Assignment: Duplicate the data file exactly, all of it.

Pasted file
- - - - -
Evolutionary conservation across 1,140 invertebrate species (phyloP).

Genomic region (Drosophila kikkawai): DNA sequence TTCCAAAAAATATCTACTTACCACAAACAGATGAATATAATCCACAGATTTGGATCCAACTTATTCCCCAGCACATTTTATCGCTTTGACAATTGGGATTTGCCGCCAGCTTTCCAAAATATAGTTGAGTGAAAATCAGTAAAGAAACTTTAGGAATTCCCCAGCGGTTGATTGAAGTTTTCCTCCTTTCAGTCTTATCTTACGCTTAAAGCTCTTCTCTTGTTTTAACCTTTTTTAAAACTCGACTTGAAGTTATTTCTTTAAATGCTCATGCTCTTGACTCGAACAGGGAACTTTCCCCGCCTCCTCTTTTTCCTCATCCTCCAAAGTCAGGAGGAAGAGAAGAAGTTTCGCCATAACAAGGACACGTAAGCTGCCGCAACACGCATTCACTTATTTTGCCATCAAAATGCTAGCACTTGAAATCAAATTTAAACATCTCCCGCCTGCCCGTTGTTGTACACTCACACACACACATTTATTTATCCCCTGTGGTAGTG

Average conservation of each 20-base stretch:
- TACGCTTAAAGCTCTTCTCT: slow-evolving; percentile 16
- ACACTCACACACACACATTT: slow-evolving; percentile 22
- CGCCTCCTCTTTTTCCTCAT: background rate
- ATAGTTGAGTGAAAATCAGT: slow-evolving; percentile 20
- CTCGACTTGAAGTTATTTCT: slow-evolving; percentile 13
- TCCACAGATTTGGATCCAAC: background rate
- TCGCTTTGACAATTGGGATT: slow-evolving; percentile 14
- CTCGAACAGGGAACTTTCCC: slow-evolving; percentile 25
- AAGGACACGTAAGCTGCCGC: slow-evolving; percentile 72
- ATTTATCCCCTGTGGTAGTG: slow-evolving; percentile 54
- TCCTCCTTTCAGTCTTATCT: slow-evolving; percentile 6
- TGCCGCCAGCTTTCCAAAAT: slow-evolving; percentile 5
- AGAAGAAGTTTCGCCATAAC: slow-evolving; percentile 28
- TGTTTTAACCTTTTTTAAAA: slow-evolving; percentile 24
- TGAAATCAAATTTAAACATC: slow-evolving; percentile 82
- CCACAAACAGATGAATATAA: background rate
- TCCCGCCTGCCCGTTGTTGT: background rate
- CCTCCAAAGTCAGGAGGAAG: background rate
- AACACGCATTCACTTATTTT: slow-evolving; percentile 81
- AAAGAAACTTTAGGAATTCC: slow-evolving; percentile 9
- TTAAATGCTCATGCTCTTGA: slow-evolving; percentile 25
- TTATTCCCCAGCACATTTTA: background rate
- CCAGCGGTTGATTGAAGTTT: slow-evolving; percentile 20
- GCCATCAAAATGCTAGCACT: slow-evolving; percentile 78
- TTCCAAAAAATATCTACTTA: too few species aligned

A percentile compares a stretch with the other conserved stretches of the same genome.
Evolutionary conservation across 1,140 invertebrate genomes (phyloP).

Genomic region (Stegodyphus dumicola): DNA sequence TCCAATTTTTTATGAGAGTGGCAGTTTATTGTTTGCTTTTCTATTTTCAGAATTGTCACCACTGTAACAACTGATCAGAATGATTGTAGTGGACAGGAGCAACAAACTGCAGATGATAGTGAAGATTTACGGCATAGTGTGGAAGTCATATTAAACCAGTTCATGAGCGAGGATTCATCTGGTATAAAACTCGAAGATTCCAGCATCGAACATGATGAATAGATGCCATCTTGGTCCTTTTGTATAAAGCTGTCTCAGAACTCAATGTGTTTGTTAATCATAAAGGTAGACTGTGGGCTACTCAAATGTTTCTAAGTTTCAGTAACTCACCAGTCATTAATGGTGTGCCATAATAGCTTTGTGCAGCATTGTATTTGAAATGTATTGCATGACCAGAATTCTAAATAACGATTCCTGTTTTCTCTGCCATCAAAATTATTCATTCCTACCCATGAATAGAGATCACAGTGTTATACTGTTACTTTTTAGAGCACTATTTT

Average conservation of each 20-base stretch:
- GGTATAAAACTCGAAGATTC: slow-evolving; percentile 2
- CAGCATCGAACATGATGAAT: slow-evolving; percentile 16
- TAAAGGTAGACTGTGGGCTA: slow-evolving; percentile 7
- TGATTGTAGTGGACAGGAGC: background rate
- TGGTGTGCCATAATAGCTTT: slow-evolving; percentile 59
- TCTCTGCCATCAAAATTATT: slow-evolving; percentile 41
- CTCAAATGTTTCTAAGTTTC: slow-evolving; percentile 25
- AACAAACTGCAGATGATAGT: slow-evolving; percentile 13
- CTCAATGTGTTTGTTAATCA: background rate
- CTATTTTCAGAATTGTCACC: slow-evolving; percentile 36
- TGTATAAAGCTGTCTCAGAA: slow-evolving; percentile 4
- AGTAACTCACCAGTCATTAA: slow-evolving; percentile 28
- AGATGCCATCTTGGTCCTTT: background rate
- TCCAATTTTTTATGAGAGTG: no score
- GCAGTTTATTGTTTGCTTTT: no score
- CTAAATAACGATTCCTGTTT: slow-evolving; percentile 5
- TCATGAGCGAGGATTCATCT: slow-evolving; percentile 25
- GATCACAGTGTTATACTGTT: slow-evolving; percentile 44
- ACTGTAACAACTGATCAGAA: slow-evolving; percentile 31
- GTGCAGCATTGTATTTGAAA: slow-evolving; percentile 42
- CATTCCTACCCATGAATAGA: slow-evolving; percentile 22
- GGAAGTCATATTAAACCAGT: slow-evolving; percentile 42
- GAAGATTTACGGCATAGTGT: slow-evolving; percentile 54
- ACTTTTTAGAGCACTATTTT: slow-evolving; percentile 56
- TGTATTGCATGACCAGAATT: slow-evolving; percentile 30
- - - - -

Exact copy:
Evolutionary conservation across 1,140 invertebrate species (phyloP).

Genomic region (Drosophila kikkawai): DNA sequence TTCCAAAAAATATCTACTTACCACAAACAGATGAATATAATCCACAGATTTGGATCCAACTTATTCCCCAGCACATTTTATCGCTTTGACAATTGGGATTTGCCGCCAGCTTTCCAAAATATAGTTGAGTGAAAATCAGTAAAGAAACTTTAGGAATTCCCCAGCGGTTGATTGAAGTTTTCCTCCTTTCAGTCTTATCTTACGCTTAAAGCTCTTCTCTTGTTTTAACCTTTTTTAAAACTCGACTTGAAGTTATTTCTTTAAATGCTCATGCTCTTGACTCGAACAGGGAACTTTCCCCGCCTCCTCTTTTTCCTCATCCTCCAAAGTCAGGAGGAAGAGAAGAAGTTTCGCCATAACAAGGACACGTAAGCTGCCGCAACACGCATTCACTTATTTTGCCATCAAAATGCTAGCACTTGAAATCAAATTTAAACATCTCCCGCCTGCCCGTTGTTGTACACTCACACACACACATTTATTTATCCCCTGTGGTAGTG

Average conservation of each 20-base stretch:
- TACGCTTAAAGCTCTTCTCT: slow-evolving; percentile 16
- ACACTCACACACACACATTT: slow-evolving; percentile 22
- CGCCTCCTCTTTTTCCTCAT: background rate
- ATAGTTGAGTGAAAATCAGT: slow-evolving; percentile 20
- CTCGACTTGAAGTTATTTCT: slow-evolving; percentile 13
- TCCACAGATTTGGATCCAAC: background rate
- TCGCTTTGACAATTGGGATT: slow-evolving; percentile 14
- CTCGAACAGGGAACTTTCCC: slow-evolving; percentile 25
- AAGGACACGTAAGCTGCCGC: slow-evolving; percentile 72
- ATTTATCCCCTGTGGTAGTG: slow-evolving; percentile 54
- TCCTCCTTTCAGTCTTATCT: slow-evolving; percentile 6
- TGCCGCCAGCTTTCCAAAAT: slow-evolving; percentile 5
- AGAAGAAGTTTCGCCATAAC: slow-evolving; percentile 28
- TGTTTTAACCTTTTTTAAAA: slow-evolving; percentile 24
- TGAAATCAAATTTAAACATC: slow-evolving; percentile 82
- CCACAAACAGATGAATATAA: background rate
- TCCCGCCTGCCCGTTGTTGT: background rate
- CCTCCAAAGTCAGGAGGAAG: background rate
- AACACGCATTCACTTATTTT: slow-evolving; percentile 81
- AAAGAAACTTTAGGAATTCC: slow-evolving; percentile 9
- TTAAATGCTCATGCTCTTGA: slow-evolving; percentile 25
- TTATTCCCCAGCACATTTTA: background rate
- CCAGCGGTTGATTGAAGTTT: slow-evolving; percentile 20
- GCCATCAAAATGCTAGCACT: slow-evolving; percentile 78
- TTCCAAAAAATATCTACTTA: too few species aligned

A percentile compares a stretch with the other conserved stretches of the same genome.
Evolutionary conservation across 1,140 invertebrate genomes (phyloP).

Genomic region (Stegodyphus dumicola): DNA sequence TCCAATTTTTTATGAGAGTGGCAGTTTATTGTTTGCTTTTCTATTTTCAGAATTGTCACCACTGTAACAACTGATCAGAATGATTGTAGTGGACAGGAGCAACAAACTGCAGATGATAGTGAAGATTTACGGCATAGTGTGGAAGTCATATTAAACCAGTTCATGAGCGAGGATTCATCTGGTATAAAACTCGAAGATTCCAGCATCGAACATGATGAATAGATGCCATCTTGGTCCTTTTGTATAAAGCTGTCTCAGAACTCAATGTGTTTGTTAATCATAAAGGTAGACTGTGGGCTACTCAAATGTTTCTAAGTTTCAGTAACTCACCAGTCATTAATGGTGTGCCATAATAGCTTTGTGCAGCATTGTATTTGAAATGTATTGCATGACCAGAATTCTAAATAACGATTCCTGTTTTCTCTGCCATCAAAATTATTCATTCCTACCCATGAATAGAGATCACAGTGTTATACTGTTACTTTTTAGAGCACTATTTT

Average conservation of each 20-base stretch:
- GGTATAAAACTCGAAGATTC: slow-evolving; percentile 2
- CAGCATCGAACATGATGAAT: slow-evolving; percentile 16
- TAAAGGTAGACTGTGGGCTA: slow-evolving; percentile 7
- TGATTGTAGTGGACAGGAGC: background rate
- TGGTGTGCCATAATAGCTTT: slow-evolving; percentile 59
- TCTCTGCCATCAAAATTATT: slow-evolving; percentile 41
- CTCAAATGTTTCTAAGTTTC: slow-evolving; percentile 25
- AACAAACTGCAGATGATAGT: slow-evolving; percentile 13
- CTCAATGTGTTTGTTAATCA: background rate
- CTATTTTCAGAATTGTCACC: slow-evolving; percentile 36
- TGTATAAAGCTGTCTCAGAA: slow-evolving; percentile 4
- AGTAACTCACCAGTCATTAA: slow-evolving; percentile 28
- AGATGCCATCTTGGTCCTTT: background rate
- TCCAATTTTTTATGAGAGTG: no score
- GCAGTTTATTGTTTGCTTTT: no score
- CTAAATAACGATTCCTGTTT: slow-evolving; percentile 5
- TCATGAGCGAGGATTCATCT: slow-evolving; percentile 25
- GATCACAGTGTTATACTGTT: slow-evolving; percentile 44
- ACTGTAACAACTGATCAGAA: slow-evolving; percentile 31
- GTGCAGCATTGTATTTGAAA: slow-evolving; percentile 42
- CATTCCTACCCATGAATAGA: slow-evolving; percentile 22
- GGAAGTCATATTAAACCAGT: slow-evolving; percentile 42
- GAAGATTTACGGCATAGTGT: slow-evolving; percentile 54
- ACTTTTTAGAGCACTATTTT: slow-evolving; percentile 56
- TGTATTGCATGACCAGAATT: slow-evolving; percentile 30